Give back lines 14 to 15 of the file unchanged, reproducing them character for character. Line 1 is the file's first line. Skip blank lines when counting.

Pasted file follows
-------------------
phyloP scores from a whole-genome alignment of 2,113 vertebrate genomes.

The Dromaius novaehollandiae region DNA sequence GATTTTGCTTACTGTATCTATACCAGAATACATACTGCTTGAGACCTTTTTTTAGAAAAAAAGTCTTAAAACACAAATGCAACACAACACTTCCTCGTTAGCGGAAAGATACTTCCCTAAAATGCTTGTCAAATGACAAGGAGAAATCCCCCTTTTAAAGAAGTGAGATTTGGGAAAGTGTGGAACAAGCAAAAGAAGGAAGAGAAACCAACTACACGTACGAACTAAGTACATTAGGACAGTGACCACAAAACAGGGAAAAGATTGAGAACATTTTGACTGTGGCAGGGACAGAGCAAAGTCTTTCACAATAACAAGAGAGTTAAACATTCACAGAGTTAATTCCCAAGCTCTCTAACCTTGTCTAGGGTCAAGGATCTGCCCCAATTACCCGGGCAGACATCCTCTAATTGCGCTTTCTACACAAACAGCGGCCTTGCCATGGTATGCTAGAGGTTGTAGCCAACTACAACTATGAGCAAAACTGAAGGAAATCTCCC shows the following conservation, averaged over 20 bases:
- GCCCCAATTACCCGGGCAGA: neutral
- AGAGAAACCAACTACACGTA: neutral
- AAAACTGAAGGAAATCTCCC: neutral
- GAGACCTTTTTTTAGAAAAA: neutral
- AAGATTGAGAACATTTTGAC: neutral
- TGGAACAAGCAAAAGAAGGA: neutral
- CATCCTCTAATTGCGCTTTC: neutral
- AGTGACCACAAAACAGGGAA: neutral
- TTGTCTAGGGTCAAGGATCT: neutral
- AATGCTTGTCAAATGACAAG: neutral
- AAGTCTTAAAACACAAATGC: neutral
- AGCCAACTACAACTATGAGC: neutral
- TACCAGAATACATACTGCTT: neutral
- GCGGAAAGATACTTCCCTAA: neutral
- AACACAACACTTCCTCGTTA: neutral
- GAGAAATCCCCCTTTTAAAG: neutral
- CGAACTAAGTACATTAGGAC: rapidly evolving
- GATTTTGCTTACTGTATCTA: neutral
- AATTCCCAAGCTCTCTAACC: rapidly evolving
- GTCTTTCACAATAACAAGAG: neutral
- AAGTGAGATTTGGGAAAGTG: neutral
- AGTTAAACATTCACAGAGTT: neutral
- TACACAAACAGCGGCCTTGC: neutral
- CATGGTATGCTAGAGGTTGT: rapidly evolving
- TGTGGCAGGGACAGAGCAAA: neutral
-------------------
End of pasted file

- AGCCAACTACAACTATGAGC: neutral
- TACCAGAATACATACTGCTT: neutral